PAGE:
by Society members
featured in Wharfedale Newspapers
If a prize were being offered for the most beautiful insect ever spotted
in the centre of Leeds, I think I'd stand a good chance of winning it.
My 'prize-winning' observation took place on a warm day in July,
when bright sunshine and high humidity were tempting insects usually restricted
to the banks of the river Aire to venture far from the water - into unfamiliar
I first became aware of the unusual winged visitor as I made my
way towards the rail station through a throng of office workers and bargain
hunters. As it zipped across in front of me I initially thought the insect was
a piece of litter caught in the breeze - perhaps a sweet wrapper cast
carelessly aside by a city centre shopper.
The 'sweet wrapper' then fluttered towards the middle of the road
and it suddenly became animate, as my eyes and brain made sense of the form and
pattern of what was now clearly a
living creature. I realised that I was, rather incongruously, watching a male
banded demoiselle - one of Britain's most stunning damselflies - flit its way
delicately along Neville Street in the direction of the Dark Arches and city
The banded demoiselle is a dramatically-patterned insect that
measures just four and half centimetres from head to tail. It is one of just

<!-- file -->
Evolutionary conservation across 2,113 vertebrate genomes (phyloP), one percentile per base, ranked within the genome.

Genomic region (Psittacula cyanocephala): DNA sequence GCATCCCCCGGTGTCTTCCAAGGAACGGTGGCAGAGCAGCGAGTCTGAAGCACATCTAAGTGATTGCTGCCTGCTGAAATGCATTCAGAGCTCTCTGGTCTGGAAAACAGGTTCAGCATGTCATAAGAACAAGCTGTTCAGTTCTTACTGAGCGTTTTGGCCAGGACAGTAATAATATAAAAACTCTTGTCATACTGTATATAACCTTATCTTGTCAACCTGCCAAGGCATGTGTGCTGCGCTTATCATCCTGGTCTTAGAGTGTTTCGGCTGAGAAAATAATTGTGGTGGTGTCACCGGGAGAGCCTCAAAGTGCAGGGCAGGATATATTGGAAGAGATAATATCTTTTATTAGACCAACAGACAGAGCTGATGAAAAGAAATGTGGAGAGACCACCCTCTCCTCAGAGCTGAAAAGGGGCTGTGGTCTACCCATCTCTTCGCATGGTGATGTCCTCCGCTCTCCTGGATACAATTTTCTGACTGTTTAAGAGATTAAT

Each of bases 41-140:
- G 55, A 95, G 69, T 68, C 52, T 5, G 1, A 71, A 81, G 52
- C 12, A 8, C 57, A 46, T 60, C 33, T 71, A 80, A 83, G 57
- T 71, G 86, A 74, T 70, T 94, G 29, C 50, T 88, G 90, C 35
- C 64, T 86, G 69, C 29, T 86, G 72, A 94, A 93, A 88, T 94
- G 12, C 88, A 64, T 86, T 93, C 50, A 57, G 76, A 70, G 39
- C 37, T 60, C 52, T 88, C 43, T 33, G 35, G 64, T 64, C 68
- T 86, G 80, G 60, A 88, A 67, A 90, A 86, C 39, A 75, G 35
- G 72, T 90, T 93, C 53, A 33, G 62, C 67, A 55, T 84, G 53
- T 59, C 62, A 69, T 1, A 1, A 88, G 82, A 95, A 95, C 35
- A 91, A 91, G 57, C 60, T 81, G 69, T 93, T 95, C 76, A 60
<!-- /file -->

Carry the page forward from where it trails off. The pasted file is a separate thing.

two species of British damselfly that have coloured wings, the other being the
aptly-named beautiful damselfly, which is much scarcer in Yorkshire.
The male banded demoiselle is highly distinctive, with an
iridescent blue-green body and those characteristic blue-back patches in its
wings. Although the female lacks the strongly-banded wings, it too has a
metallic body - mainly green with a bronzy tip.
Banded demoiselles fly with delicate flicks of the wings,
creating a pleasing bobbing effect as they make gentle progress around their
territories. During their main flight period from May till August, males are
often seen performing a fluttering, butterfly-like display flight to capture
the attention of females.
Despite its exotic appearance, the banded demoiselle is still
reasonably common throughout England, especially south of the river Humber. In
more rural parts of Yorkshire it is frequently encountered along well-vegetated
river and stream margins, especially at lower elevations where the water flows
more slowly and the channel has a more muddy base.
There is no doubt that the banded demoiselle is one of those
insects that packs an awful lot of interest into a tiny frame.
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